During your pre-visit calls, ask questions that will allow you to complete documentation in advance of your visit. Try to complete documentation in your car before visiting your next patient or in your own home.
NURSING BAG USE
If at all possible, only take with you what you need for your visit and not your entire nursing bag.
Here are alternative options instead of full nursing bags
- Fanny pack: These bags are great as they wrap around your waist and do not need to be placed on any surface in a patient’s home. You can put your BP cuff, pulse-ox, thermometer, phone, pen and even some small medical supplies in there.
- Cross-Body Bag: These are also great in that you can bring the back to the front of your body to get items that you need, and then get it out of your way by flipping it on to the back of your body when you are bending over and doing wound care.
- Supplies in a Disposable Bag: Carry wound care and foley catheter supplies into the patient’s home in a Zip-lock or disposable trash bag that you can easily leave in their home when you have used up the supplies. You should not take that bag back with you inside your car.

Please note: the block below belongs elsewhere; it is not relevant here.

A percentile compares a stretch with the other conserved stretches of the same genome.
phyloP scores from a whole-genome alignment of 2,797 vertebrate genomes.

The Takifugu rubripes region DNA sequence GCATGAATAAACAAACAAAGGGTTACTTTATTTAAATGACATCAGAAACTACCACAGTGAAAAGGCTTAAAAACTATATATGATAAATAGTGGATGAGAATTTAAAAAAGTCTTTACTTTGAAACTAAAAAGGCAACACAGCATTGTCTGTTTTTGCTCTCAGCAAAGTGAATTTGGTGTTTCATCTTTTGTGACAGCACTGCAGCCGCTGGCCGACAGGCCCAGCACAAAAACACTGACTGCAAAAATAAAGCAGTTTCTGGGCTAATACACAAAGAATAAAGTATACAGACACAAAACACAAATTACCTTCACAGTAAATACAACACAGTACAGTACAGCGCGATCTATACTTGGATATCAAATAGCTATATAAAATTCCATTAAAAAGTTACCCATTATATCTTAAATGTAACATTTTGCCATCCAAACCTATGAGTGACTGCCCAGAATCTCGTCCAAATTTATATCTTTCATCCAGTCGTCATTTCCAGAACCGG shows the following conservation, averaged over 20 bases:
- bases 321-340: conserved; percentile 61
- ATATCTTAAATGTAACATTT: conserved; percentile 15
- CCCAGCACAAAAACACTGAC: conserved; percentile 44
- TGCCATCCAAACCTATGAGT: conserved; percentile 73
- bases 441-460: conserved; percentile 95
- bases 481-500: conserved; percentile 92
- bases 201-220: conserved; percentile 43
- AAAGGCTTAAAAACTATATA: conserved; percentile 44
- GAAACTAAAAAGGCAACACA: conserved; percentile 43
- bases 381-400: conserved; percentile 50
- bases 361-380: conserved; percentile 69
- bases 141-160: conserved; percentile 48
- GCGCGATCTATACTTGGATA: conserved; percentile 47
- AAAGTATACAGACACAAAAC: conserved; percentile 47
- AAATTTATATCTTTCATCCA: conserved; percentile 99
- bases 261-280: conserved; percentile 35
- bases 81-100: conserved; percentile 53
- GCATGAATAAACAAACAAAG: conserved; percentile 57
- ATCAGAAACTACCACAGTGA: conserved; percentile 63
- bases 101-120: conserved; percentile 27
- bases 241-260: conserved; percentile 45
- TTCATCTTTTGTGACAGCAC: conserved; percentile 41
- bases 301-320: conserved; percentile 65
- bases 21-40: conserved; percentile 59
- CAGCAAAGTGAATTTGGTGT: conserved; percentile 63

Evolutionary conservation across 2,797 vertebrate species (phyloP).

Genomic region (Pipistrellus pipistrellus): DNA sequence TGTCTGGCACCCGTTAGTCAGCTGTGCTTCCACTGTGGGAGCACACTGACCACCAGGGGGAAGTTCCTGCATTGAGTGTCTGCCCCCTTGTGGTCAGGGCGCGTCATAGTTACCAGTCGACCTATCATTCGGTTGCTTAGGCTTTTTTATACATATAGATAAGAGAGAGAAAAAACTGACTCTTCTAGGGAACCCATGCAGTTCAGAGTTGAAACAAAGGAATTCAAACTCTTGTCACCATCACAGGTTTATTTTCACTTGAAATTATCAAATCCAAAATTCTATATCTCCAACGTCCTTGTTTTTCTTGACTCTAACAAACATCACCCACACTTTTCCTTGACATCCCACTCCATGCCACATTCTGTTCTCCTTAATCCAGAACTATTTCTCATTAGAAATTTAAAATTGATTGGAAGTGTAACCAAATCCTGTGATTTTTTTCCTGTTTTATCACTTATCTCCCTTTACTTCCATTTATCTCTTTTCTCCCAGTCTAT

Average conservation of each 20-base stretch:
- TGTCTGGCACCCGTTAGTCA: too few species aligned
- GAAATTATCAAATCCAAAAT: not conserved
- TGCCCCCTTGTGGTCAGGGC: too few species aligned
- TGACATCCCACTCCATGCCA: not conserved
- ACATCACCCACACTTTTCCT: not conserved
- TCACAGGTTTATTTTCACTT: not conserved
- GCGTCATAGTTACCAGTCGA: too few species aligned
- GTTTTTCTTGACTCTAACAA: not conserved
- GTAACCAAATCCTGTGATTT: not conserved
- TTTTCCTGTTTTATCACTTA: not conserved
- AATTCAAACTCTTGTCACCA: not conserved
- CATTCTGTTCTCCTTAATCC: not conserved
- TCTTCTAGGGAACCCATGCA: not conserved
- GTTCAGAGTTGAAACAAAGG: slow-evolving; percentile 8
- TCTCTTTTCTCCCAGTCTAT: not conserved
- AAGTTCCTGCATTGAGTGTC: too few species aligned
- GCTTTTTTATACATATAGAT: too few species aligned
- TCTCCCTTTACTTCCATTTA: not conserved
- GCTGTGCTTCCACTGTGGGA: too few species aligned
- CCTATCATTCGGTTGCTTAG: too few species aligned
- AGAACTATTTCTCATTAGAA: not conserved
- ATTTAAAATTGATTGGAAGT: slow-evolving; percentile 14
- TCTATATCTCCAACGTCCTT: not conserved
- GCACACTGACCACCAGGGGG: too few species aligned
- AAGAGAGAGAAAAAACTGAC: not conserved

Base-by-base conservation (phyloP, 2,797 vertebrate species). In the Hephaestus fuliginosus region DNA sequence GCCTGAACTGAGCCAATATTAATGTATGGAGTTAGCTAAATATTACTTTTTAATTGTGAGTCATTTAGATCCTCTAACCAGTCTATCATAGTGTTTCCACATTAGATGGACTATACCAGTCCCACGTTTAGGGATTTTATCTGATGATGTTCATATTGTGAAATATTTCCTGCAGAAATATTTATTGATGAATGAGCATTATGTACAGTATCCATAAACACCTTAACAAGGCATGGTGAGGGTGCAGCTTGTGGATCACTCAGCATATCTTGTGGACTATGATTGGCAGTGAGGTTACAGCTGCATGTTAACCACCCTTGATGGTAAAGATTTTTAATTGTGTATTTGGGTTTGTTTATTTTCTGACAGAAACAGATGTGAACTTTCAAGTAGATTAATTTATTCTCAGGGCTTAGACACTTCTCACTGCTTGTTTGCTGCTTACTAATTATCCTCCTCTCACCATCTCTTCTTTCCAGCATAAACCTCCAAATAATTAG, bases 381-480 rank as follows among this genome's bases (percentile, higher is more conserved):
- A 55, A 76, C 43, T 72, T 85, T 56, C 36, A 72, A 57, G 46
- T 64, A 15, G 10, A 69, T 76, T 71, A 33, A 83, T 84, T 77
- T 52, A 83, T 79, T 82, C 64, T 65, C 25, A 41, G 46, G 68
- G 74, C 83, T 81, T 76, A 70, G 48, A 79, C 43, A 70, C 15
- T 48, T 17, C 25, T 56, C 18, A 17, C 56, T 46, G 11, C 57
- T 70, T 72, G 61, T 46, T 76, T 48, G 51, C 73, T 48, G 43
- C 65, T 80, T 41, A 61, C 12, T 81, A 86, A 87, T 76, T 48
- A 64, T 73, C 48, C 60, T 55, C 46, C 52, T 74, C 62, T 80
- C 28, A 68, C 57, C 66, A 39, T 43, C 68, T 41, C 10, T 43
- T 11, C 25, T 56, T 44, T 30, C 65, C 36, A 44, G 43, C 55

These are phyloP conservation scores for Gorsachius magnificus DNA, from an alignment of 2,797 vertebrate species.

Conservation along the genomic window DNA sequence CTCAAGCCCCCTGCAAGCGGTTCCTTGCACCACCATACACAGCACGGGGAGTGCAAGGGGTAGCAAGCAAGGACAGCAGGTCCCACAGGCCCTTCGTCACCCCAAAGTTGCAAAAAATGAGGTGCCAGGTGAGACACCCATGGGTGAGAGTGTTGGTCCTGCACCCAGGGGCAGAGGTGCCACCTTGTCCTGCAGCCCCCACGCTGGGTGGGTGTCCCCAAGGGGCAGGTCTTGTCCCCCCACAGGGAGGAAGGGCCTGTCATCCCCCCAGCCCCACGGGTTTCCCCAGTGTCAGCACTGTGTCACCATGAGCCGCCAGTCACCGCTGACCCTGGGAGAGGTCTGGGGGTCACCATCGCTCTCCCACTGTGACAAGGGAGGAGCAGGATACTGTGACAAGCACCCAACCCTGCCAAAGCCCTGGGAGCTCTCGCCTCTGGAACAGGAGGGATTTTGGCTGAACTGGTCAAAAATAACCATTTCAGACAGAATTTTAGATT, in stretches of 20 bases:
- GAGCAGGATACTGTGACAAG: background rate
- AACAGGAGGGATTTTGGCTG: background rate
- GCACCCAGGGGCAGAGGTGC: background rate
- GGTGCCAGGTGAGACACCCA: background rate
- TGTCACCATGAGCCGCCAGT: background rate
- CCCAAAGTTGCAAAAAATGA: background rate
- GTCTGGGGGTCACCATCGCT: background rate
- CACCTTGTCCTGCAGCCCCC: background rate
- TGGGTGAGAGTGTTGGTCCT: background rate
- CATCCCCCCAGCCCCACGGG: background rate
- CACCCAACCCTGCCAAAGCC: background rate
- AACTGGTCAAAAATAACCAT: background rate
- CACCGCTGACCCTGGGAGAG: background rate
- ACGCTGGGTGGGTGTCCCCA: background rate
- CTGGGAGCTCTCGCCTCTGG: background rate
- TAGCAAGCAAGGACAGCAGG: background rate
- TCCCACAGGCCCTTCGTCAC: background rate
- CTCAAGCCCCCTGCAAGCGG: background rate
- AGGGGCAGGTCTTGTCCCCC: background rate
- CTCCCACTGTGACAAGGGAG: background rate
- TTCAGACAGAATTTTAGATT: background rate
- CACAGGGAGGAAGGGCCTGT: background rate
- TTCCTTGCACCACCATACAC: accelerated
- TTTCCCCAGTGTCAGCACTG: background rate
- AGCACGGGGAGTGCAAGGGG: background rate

- Bag-in-a-Bag: Place your BP cuff/equipment and medical supplies in a bag and put that bag inside a disposable trash bag. When you are done with your visit, you can take the inside bag out and take it back to the car with you and throw the outside bag away in their trash.
It’s advised to check your temperature every morning before leaving the house to do visits. Additionally, make note of any new signs or symptoms you are experiencing and notify administrative staff ASAP. Do not perform patient care if you are symptomatic or have reason to believe you have been exposed to COVID-19.
Ask your patients to check their temperature on the morning of your scheduled visit and to report to you if they are developing a fever. If your patient is likely to comply, ask them and their family members to develop a habit of checking their own temperature daily.
WHEN TO CALL THE DOCTOR
Please contact the doctor for further instructions if any of the following symptoms are present: